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Easy to use Jig for Lightweight Frames

Figure 1:  Self-centering doweling jig for lightweight frames/picture frames

I’ve come across a nice, inexpensive tool for putting dowel joints into lightweight frames like picture frames and such.  It is self centering, and clamps the workpiece to-be-doweled between two pieces of metal to allow for easy drilling of the holes.  By aligning the edge of the tool onto the edge of each workpiece to be mated, the position of the mating holes is automatically aligned correctly, or close to that.  The jig I bought was very inexpensive (around $20) – and seems pretty durable.

I’m sure this tool is old hat to woodworking experts and long-time cabinet makers, but I’m only discovering tools as I have a need to use them.  I discover that I have a problem (all acts of woodworking are problems for me, automatically, because I’m so new to the game), and then I go looking for an easy way to solve the problem and finish the project.  This month, it was the doweling that was the challenge.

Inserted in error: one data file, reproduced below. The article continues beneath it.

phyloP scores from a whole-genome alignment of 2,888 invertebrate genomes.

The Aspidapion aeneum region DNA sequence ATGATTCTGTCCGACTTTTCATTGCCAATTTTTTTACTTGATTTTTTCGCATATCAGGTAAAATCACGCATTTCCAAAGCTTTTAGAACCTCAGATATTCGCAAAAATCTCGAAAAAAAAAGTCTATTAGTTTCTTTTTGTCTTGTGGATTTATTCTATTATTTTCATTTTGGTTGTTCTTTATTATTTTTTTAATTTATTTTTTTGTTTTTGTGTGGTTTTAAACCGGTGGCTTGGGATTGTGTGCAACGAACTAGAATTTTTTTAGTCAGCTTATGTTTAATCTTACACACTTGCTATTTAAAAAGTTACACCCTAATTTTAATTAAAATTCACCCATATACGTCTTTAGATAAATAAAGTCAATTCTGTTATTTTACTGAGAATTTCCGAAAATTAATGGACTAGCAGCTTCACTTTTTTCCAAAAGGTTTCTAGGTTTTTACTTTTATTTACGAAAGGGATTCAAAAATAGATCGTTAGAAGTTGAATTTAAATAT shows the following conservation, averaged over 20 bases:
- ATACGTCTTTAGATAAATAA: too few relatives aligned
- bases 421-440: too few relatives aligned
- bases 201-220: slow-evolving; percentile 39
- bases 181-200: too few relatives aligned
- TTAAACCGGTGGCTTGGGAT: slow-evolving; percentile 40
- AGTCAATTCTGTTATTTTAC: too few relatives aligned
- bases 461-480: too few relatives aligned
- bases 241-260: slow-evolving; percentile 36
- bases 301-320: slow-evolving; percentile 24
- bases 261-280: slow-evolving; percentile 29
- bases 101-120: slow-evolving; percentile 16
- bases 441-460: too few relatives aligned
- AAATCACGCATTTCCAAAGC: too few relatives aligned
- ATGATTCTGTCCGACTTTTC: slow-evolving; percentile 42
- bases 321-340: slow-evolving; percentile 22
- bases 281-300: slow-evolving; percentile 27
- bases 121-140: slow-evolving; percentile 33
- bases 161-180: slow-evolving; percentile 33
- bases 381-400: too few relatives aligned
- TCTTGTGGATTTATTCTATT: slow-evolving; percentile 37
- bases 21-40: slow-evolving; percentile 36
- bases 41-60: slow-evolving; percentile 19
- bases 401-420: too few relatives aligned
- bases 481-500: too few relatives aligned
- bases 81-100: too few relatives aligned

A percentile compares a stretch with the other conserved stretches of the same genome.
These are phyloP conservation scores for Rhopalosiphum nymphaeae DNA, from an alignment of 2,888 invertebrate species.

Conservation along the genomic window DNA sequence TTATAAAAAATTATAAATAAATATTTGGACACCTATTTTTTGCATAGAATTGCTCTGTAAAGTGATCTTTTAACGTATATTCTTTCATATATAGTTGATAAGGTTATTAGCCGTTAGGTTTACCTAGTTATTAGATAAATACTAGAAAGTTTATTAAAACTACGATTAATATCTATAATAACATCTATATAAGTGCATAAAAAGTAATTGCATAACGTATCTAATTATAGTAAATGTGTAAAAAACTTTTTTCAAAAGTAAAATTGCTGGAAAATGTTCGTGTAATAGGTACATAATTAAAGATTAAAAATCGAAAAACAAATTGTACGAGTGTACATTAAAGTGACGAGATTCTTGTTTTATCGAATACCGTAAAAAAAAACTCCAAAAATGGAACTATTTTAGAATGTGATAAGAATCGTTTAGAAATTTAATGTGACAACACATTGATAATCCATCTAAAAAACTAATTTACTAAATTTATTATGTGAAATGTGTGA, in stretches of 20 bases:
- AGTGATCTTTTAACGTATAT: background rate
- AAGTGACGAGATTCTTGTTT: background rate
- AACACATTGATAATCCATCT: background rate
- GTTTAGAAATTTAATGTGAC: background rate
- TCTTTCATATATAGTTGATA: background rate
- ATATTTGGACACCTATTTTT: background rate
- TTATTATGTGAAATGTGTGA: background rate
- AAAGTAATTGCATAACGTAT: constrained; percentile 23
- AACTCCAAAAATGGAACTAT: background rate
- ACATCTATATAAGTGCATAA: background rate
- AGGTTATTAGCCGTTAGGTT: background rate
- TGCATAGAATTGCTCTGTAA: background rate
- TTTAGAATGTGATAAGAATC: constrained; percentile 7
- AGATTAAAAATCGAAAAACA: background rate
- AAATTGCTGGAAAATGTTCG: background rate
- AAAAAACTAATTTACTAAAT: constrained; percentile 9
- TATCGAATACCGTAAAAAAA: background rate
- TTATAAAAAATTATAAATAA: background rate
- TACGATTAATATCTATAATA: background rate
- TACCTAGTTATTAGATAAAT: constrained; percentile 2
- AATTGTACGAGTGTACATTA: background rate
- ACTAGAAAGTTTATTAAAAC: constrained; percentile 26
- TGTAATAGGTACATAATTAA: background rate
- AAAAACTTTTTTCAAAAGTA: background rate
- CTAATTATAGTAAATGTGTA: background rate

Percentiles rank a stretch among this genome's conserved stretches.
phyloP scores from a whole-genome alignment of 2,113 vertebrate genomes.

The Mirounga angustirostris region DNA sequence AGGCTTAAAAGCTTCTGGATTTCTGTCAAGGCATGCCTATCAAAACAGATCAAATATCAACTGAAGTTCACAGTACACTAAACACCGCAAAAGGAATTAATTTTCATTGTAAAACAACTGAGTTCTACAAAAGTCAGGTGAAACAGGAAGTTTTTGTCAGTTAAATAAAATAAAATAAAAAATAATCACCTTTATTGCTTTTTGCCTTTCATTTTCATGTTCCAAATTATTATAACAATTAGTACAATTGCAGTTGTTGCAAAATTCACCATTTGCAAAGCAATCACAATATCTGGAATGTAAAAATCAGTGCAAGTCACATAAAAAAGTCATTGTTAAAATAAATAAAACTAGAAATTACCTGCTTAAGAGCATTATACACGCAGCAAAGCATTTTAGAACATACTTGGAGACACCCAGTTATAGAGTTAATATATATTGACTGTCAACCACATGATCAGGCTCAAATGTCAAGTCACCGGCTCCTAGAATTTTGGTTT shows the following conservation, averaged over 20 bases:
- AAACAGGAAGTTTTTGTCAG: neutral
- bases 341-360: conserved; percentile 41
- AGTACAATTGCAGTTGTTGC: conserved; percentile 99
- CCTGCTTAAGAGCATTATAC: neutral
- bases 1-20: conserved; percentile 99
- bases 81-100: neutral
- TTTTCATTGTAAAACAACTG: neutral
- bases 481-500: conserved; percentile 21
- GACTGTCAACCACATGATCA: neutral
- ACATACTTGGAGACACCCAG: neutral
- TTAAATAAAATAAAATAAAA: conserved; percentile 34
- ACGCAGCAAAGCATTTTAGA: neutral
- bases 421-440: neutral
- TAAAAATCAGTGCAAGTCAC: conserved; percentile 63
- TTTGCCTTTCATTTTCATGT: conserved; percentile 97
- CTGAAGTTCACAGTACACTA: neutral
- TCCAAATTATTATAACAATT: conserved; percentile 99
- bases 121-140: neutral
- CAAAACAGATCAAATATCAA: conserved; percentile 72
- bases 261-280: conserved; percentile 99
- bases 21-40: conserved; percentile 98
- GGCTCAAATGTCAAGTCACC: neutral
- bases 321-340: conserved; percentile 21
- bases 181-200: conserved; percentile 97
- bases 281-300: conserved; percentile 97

In the photo, it can be seen that one of the holes will not accept the entire length of dowel.  The hole for the end dowel was punched completely through the workpiece, and the dowel protruded a little bit when fully seated.  It had to be sanded flush to the piece before finishing.  The three dowels are 3/8 x 2.5 inches, which makes for a pretty good picture frame IMO.

The pre-bought dowels are fluted, which gives room for the glue, and fit very tightly into the jig-drilled holes.  Pretty much it requires a few taps from the mallet to drive them home.  After even a few minutes, they are a real chore to get back out (yes, I had a reason to do that, unfortunately).  So, one needs to have one’s ducks in a row with glue-ups.  That’s not something I always get done with the steps in the right order.

Any experts out there who have a better idea for frames can chime in here.   I have used checked lap joints for frames (seem pretty strong), as well as biscuit joints (seem pretty weak).

The intermediate joint is the mortise and tenon, I suppose, but I take forever to do them on the router, and the dado blade is scary for that usage.  So, I guess I’ll be looking for a nice inexpensive tool for making the tenons next month.


The Hinge Trick

Figure 1 : The Hinge Trick